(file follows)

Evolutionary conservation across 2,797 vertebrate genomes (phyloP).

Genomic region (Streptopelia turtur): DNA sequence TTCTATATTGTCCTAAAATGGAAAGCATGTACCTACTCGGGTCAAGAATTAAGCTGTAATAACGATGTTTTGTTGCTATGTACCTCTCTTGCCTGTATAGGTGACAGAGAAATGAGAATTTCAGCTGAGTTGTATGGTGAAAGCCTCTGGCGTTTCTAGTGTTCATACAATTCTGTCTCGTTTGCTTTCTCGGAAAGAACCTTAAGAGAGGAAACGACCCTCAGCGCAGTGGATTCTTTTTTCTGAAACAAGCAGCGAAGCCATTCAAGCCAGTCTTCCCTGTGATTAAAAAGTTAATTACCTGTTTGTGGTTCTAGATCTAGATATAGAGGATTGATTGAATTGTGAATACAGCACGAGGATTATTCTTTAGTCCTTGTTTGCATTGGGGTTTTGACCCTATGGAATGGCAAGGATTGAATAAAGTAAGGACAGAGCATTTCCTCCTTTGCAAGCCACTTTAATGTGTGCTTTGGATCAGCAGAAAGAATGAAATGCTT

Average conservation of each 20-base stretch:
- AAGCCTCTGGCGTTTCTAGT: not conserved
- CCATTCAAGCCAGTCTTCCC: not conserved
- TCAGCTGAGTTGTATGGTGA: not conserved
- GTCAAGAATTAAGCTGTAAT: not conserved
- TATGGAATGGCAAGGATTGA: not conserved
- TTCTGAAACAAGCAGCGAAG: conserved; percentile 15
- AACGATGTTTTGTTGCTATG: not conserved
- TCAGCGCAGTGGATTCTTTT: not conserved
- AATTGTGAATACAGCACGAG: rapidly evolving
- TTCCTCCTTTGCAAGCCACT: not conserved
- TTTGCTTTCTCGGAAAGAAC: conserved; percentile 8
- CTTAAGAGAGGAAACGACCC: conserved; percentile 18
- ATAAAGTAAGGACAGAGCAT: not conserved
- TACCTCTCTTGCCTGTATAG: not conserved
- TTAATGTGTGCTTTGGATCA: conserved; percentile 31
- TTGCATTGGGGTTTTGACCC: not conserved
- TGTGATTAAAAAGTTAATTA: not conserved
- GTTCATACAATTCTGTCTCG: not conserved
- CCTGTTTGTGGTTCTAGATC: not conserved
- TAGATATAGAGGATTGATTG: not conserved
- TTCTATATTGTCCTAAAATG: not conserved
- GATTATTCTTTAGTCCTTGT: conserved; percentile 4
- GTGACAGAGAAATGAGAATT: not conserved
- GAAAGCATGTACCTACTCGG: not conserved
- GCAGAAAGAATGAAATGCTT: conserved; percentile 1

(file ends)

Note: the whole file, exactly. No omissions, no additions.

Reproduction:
Evolutionary conservation across 2,797 vertebrate genomes (phyloP).

Genomic region (Streptopelia turtur): DNA sequence TTCTATATTGTCCTAAAATGGAAAGCATGTACCTACTCGGGTCAAGAATTAAGCTGTAATAACGATGTTTTGTTGCTATGTACCTCTCTTGCCTGTATAGGTGACAGAGAAATGAGAATTTCAGCTGAGTTGTATGGTGAAAGCCTCTGGCGTTTCTAGTGTTCATACAATTCTGTCTCGTTTGCTTTCTCGGAAAGAACCTTAAGAGAGGAAACGACCCTCAGCGCAGTGGATTCTTTTTTCTGAAACAAGCAGCGAAGCCATTCAAGCCAGTCTTCCCTGTGATTAAAAAGTTAATTACCTGTTTGTGGTTCTAGATCTAGATATAGAGGATTGATTGAATTGTGAATACAGCACGAGGATTATTCTTTAGTCCTTGTTTGCATTGGGGTTTTGACCCTATGGAATGGCAAGGATTGAATAAAGTAAGGACAGAGCATTTCCTCCTTTGCAAGCCACTTTAATGTGTGCTTTGGATCAGCAGAAAGAATGAAATGCTT

Average conservation of each 20-base stretch:
- AAGCCTCTGGCGTTTCTAGT: not conserved
- CCATTCAAGCCAGTCTTCCC: not conserved
- TCAGCTGAGTTGTATGGTGA: not conserved
- GTCAAGAATTAAGCTGTAAT: not conserved
- TATGGAATGGCAAGGATTGA: not conserved
- TTCTGAAACAAGCAGCGAAG: conserved; percentile 15
- AACGATGTTTTGTTGCTATG: not conserved
- TCAGCGCAGTGGATTCTTTT: not conserved
- AATTGTGAATACAGCACGAG: rapidly evolving
- TTCCTCCTTTGCAAGCCACT: not conserved
- TTTGCTTTCTCGGAAAGAAC: conserved; percentile 8
- CTTAAGAGAGGAAACGACCC: conserved; percentile 18
- ATAAAGTAAGGACAGAGCAT: not conserved
- TACCTCTCTTGCCTGTATAG: not conserved
- TTAATGTGTGCTTTGGATCA: conserved; percentile 31
- TTGCATTGGGGTTTTGACCC: not conserved
- TGTGATTAAAAAGTTAATTA: not conserved
- GTTCATACAATTCTGTCTCG: not conserved
- CCTGTTTGTGGTTCTAGATC: not conserved
- TAGATATAGAGGATTGATTG: not conserved
- TTCTATATTGTCCTAAAATG: not conserved
- GATTATTCTTTAGTCCTTGT: conserved; percentile 4
- GTGACAGAGAAATGAGAATT: not conserved
- GAAAGCATGTACCTACTCGG: not conserved
- GCAGAAAGAATGAAATGCTT: conserved; percentile 1